Thursday, October 21, 2004


Jeff Chang's been churning out a mass of words on rapper Jin, whose debut The Rest is History has just (about to?) drop. His most recent piece was a review in the SF Bay Guardian but before that, he wrote an even longer post on his Can't Stop, Won't Stop blog dealing with the same topic. Some of you might remember, I also wrote someting on Jin's "Learn Chinese" video back in December and I should be writing something on his album for the Seattle Weekly. Stay tuned for the longer version but here's the short one:

Not a bad album but like most of Ruff Ryder's debuts (Jada, Eve, Styles P), The Rest Is History isn't a magnum opus. Jin's song-writing skills are an improvement compared to other freestyle kings like Supernatural but he still has a ways to go on the lyrical scale. The main problem with his album isn't Jin but the production. This is a strikingly dull album, musically speaking - there's nothing on here that I can imagine remembering down the road. The Kanye West track ("I Got A Love") is possibly the most ineffectual beat I've heard from Kanye, ever. This all said, it's not a bad start for Jin and if dude has a stage show that can impress, he's got a decent future ahead of him. Well, as much as any rapper these days.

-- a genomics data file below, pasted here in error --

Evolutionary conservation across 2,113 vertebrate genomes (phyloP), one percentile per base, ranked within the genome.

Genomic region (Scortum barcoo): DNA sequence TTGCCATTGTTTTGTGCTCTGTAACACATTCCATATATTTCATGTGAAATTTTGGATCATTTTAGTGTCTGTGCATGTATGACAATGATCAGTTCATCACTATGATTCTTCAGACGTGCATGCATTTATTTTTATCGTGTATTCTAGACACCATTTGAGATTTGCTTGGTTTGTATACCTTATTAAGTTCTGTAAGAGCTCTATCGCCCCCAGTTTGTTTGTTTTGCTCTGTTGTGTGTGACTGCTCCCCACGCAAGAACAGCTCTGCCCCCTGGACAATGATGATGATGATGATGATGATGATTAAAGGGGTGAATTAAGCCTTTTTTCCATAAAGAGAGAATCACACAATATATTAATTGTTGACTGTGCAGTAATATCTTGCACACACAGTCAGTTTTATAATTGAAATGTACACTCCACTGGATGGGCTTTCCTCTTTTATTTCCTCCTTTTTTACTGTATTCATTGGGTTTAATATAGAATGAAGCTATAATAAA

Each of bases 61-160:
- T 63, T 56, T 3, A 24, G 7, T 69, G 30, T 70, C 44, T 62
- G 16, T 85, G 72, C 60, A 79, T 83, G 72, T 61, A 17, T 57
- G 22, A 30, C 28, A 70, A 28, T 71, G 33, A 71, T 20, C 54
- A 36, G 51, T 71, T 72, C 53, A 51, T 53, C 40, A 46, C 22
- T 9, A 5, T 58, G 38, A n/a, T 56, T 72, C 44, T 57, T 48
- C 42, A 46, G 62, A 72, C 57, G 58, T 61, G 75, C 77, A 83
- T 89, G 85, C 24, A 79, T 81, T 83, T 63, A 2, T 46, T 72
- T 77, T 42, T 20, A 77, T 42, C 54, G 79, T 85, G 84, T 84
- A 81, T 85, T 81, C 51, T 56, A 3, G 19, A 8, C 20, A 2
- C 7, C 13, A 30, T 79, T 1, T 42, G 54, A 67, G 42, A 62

• When I first heard Nas' "Bridging the Gap," I thought its concept was better than its execution. When watching the video, I decided:no, the execution is pretty damn hot too.
    (credit: Funkdigi)

  • Another reason I'm bummed I don't live in NYC.

  • Music writer Kris Ex gets his blog on: AKA GunYoga (I'm kind of feeling "Warscribe" better but that's just me).

  • Stop the presses. Let the staff go. Refund the advertisers. It is now official: The Source is over. At least, they will be if they truly intend to put Michael Jackson on their cover.
    (credit: J.C.)

  • The Boston Globe recently ran a feature story on Asian American cinema. It talks about the recent Silkscreens Film Festival, held last month at MIT, where they screened a variety of features including Shih-Ching Tsuo's excellent Take-Out, Pop Life favorite Charlotte Sometimes by Eric Byler and 30 some other features and shorts. (One of the highlighted films though was Jimmy Lee's Close Call which surprised me: when I screened that film several years ago, I didn't find it very good - instead, I thought it was overly melodramatic, exploitative and unforgivably patriarchal. Maybe there's a new cut of it). I have a longer post on the topic of independent and Asian American film upcoming. Get ready for the hate.
    (credit: Angry Asian Man)